Top Five Problems that come with Fiber Cement Siding

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Fiber Cement Siding

Fiber cement siding is a relatively new manmade building material that was invented in the 1980s by one of the industry’s leading manufacturers. Fiberboard is made from a mix of amorphous powder that includes the ingredients sand, cement, and wood pulp that are all squeezed together under high pressure in an industrial process with chemicals to make the boards. According to This Old House- about 15% of new construction homes in the US are built with fiber cement coverings. So, while Fiber cement siding has gained some traction in recent years it is not among the most popular siding choices in the states.

The Top Five most common problems you encounter with fiberboard cement:

1.    Expense (and can make a lot of dangerous silica dust if you are not careful)

2.    Not Waterproof

3.    Hard to paint

4.    Almost no insulation value

5.    It looks fake

1.    Expense – Bid Sticker Shocker!

I think the number one reason fiber cement siding isn’t more popular is because of the cost. For a synthetic material you’d expect it to be cheaper than natural materials, but it is as expensive or more expensive when you factor in the higher labor cost (don’t forget to factor in both materials and labor when comparing construction costs). This is not a siding for do-it-yourselfers. Hire an experienced professional fiber cement board installer to put it up. Since the fiber cement boards are basically concrete- they are heavy and difficult to work with. You need special tools to cut the cement boards. If you try to use a regular circular saw- the blade will dull after only one or two cuts!

Fiber cement boards make a lot of dust when you cut them. It is very important to control that dust because silica dust is dangerous to breathe. Prolonged exposure to silica dust can cause respiratory illness (read up on early 1900s Gold Rush miners to see what heavy silica exposure can do to a person).

2.    Needs to be Waterproofed. Splish / Splash!  

Concrete is not waterproof, and neither are fiber cement boards. If you are a contractor or plumber you know Durock holds moisture, if you have ever poured water on it, it absorbs the water. This siding system requires a waterproofing system behind it to project the framing and drywall on the inside of the house from moisture intrusion – this is one of the extras that makes fiberboard expensive.

3.    Hard to Paint – This ain’t no Sistine Chapel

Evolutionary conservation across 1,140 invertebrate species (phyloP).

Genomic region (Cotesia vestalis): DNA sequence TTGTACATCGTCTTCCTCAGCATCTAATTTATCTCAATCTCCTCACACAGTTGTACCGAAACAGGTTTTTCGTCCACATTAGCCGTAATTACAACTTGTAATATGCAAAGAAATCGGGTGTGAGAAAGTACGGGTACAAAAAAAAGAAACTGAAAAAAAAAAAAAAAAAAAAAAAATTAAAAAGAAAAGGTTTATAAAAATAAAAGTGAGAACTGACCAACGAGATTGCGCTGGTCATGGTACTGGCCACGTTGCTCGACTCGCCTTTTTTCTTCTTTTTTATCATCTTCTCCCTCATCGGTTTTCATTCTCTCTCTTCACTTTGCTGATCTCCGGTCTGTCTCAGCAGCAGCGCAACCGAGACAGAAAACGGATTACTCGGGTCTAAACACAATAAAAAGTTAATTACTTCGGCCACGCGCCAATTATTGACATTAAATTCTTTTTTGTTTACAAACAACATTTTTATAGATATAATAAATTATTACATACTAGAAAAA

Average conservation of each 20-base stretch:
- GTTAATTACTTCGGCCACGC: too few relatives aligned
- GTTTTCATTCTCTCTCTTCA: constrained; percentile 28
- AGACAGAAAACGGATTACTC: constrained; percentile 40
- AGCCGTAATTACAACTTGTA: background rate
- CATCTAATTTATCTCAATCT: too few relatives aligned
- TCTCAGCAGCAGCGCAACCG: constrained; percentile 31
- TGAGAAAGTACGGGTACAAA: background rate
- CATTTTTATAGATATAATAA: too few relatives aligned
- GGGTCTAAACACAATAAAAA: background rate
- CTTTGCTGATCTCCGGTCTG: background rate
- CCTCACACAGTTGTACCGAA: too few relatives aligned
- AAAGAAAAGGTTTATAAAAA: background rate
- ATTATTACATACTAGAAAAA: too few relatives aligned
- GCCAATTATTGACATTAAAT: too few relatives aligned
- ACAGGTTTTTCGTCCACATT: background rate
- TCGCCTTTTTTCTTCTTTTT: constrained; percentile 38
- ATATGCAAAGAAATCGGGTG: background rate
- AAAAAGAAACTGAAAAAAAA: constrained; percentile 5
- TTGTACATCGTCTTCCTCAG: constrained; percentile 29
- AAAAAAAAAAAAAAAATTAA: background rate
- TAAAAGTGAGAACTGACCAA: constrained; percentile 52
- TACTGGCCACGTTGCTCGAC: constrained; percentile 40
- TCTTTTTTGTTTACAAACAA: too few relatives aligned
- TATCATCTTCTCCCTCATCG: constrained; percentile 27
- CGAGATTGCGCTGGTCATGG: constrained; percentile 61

When you buy fiber cement boards from the factory you can buy them either “pre-primed” or painted with one of a limited selection of factory colors. Factories usually have a dozen or two dozen colors to choose from. Since they have limited color options, the factory colors are bland. If there is a factory color you like, I’d go with it because painting fiberboard is tricky. It reminds me of painting fiberglass doors. The paint doesn’t adhere well to the surface and brushing leaves marks. If you are painting it yourself get the factory pre-primed. One thing you will notice is Fiberboard soaks up a ton of paint! The other hard part about painting fiberboards is avoiding “Lap Marks”. Concrete doesn’t paint great.

4.    Almost no Insulation Value – Honey, Do I feel a draft?

Building departments across the US have put a lot of attention on energy efficiency. Fiber Cement boards have almost no insulation value. At an R rating of 0.5, you need to factor in the cost of extra insulation to get you to the minimum wall insulation rating of R20 required by most local building codes. Extra insulation adds to the expense.  

5.    Looks Fake – Fake News

There are two common “styles” for fibrous cement boards- smooth and Wood grain texture. I would probably go with the smooth because the wood grain texture is the same on every board and it looks very repetitive even if you are flipping some of the boards around to make it look better. At the end of the day it is going to look artificial so just embrace it. 

About The Author

James Colin Campbell is a Los Angeles Real Estate Agent. James uses his in depth knowledge of all westside markets to guide his clients and help them find the property that is a match for them.

 

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